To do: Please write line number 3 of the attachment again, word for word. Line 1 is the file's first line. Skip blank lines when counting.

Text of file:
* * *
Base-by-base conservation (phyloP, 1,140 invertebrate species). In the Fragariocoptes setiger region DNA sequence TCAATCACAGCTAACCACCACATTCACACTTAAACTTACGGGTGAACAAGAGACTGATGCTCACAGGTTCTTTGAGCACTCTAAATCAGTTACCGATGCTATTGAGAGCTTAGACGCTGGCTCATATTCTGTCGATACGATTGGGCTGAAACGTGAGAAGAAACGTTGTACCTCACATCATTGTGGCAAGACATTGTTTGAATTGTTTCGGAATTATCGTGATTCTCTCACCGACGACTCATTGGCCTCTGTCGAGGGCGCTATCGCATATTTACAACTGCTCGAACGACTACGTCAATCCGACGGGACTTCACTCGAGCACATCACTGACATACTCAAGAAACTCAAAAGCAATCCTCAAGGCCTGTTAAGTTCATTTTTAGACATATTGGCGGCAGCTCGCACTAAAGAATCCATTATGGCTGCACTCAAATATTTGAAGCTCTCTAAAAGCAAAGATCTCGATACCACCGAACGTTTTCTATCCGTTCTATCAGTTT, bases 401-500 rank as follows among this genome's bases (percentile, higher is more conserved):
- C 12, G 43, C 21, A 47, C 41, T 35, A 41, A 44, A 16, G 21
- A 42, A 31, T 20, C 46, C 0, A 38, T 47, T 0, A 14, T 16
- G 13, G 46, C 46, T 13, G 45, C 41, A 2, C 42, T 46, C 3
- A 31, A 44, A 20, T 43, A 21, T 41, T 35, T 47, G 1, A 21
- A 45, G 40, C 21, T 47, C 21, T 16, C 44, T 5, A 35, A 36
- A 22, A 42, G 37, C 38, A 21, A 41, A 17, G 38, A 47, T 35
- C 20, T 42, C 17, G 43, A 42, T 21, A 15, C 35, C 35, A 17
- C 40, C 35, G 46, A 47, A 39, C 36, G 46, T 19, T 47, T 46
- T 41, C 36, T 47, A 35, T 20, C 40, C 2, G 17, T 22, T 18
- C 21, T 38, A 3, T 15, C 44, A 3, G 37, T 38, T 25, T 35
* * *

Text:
- A 42, A 31, T 20, C 46, C 0, A 38, T 47, T 0, A 14, T 16